Much of work as we knew it has gone. And that's a good thing.
COVID-19 has forced many organisations to embrace progressive, empowering new work practices. Rather than rushing back to ‘normal’, we now have an extraordinary opportunity to look at what’s succeeded during lockdown and apply it to reimagine our workforces and workplaces as restrictions ease. In this new reality, we can become truly human centric.
Workforce as a community – not just as job titles
In the past, people strategies were often applied by rank or business unit. In 2020, lockdown created a new set of categories: parents home-schooling; people living alone; Gen Zs living with their families; carers. Each of these groups needed different types of support to sustain productivity and wellbeing – and companies rallied to the cause.
Dedicated channels were set up where exhausted parents could lean on each other emotionally and share teaching resources. At EY, we partnered with educators and rolled out an online vacation program for kids of different ages. Leaders were encouraged to ask after and support those whose carer responsibilities or health situation restricted their ability to work.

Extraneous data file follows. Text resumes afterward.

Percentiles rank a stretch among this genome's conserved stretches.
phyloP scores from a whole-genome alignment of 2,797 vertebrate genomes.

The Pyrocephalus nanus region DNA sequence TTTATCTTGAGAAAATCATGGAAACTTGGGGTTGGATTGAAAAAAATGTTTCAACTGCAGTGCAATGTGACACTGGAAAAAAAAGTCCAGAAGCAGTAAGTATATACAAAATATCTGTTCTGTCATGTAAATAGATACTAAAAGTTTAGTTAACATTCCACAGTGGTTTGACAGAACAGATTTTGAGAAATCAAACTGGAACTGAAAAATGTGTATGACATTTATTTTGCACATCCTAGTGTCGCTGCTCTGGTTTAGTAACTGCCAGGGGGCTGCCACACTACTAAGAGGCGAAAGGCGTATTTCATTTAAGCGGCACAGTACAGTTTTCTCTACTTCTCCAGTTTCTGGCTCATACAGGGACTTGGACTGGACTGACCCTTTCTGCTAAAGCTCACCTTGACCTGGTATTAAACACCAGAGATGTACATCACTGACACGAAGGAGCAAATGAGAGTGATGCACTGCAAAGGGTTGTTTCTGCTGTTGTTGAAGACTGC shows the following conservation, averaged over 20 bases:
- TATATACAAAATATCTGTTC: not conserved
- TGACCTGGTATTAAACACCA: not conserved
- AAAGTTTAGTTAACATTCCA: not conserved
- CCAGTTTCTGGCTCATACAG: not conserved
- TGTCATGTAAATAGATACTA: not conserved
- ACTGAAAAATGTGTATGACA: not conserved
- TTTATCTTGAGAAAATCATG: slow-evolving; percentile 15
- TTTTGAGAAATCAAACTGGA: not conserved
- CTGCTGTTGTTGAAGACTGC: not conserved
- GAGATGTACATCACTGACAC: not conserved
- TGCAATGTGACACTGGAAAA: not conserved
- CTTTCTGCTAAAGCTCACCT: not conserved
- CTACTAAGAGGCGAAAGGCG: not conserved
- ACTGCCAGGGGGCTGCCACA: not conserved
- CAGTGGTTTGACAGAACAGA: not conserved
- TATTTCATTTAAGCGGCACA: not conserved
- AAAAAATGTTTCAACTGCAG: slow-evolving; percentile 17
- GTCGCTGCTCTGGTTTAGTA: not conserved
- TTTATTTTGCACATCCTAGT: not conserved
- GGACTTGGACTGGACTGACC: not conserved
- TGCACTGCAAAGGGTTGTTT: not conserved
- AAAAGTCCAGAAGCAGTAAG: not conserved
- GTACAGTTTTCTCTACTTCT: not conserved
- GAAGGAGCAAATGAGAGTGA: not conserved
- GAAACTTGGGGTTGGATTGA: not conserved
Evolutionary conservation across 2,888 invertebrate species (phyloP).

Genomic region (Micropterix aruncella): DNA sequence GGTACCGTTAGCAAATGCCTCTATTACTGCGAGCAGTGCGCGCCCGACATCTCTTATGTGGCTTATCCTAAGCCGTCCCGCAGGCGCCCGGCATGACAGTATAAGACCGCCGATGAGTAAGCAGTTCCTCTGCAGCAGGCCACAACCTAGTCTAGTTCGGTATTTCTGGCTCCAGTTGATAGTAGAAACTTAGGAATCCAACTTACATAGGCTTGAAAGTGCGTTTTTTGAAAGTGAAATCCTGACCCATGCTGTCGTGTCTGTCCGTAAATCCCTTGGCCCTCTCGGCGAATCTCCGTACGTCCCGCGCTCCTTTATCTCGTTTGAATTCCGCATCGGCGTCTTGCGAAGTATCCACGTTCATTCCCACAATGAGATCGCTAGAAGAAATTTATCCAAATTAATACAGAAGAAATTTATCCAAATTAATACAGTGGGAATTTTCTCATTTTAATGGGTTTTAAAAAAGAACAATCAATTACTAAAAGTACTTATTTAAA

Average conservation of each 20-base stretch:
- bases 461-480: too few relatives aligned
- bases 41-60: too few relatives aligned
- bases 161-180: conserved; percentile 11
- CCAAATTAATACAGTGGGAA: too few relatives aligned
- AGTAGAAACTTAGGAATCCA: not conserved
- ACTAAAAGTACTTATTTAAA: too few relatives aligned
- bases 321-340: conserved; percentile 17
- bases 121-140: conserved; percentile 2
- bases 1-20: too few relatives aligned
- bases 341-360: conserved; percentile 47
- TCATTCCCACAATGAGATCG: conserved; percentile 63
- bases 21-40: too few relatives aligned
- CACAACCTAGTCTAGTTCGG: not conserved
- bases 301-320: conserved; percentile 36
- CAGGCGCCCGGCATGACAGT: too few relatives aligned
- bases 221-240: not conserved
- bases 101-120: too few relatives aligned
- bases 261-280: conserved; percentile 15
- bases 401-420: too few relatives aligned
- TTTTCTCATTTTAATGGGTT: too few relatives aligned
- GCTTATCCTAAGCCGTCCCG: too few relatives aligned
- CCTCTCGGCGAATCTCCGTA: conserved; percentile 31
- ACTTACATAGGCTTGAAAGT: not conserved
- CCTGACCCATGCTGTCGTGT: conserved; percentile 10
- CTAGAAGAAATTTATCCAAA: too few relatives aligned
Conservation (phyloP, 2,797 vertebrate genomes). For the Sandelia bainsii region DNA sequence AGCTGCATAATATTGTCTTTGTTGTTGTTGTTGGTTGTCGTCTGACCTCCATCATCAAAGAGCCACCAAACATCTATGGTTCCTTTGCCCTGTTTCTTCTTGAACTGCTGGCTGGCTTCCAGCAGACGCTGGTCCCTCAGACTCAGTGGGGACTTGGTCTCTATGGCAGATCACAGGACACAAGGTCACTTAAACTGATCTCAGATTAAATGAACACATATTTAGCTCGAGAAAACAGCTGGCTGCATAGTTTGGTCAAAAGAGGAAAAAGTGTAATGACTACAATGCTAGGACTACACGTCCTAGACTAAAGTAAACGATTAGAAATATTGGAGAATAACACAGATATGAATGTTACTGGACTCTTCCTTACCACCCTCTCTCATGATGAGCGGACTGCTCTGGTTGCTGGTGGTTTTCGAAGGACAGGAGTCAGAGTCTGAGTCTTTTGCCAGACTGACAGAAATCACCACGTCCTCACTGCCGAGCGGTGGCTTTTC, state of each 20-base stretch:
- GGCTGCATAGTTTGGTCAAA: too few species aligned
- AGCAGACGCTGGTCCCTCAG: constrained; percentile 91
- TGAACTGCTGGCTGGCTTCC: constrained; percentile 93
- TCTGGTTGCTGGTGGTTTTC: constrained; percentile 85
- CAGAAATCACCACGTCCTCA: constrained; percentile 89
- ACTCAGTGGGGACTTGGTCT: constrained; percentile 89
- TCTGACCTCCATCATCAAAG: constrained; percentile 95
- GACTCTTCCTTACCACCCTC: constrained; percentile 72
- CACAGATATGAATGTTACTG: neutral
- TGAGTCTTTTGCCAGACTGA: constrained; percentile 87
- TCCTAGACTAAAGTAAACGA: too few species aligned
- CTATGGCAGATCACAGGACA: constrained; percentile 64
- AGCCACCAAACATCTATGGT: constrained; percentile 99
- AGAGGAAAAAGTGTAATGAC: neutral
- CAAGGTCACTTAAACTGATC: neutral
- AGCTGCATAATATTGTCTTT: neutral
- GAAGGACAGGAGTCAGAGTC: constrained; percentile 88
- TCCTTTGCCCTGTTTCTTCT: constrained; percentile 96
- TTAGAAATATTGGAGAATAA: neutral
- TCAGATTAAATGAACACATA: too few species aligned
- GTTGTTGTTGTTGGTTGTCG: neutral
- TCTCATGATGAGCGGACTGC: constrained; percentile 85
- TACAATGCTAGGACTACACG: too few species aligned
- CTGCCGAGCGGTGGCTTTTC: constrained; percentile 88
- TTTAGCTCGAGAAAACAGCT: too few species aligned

Meanwhile, online forums emerged to combat loneliness and wellbeing check-ins sprang up, with managers keeping a special eye on those doing lockdown by themselves. We figured out new ways to help people feel connected, safe and valued.
What we were doing was thinking about our employees as individuals and making allowances for their human needs. As a result, most office-based companies across Australia flexed work to fit the shape of people’s lives where possible – rather than the other way around.
We need to keep doing this as we move out of recovery - starting with the person and their needs and preferences, considering work in a way that fits them. It’s a wellbeing and productivity opportunity well worth continued exploration.
Before COVID-19, only a third of our workforce was working flexibly, with a tiny proportion working from home. There was a prevailing view in many quarters that work can only be done in the office; and that people will slack off if you let them work from home. New technologies, human ingenuity and the extraordinary achievements of hundreds of thousands of Australians in lockdown have proved conclusively that those old-fashioned notions don’t hold true for many roles.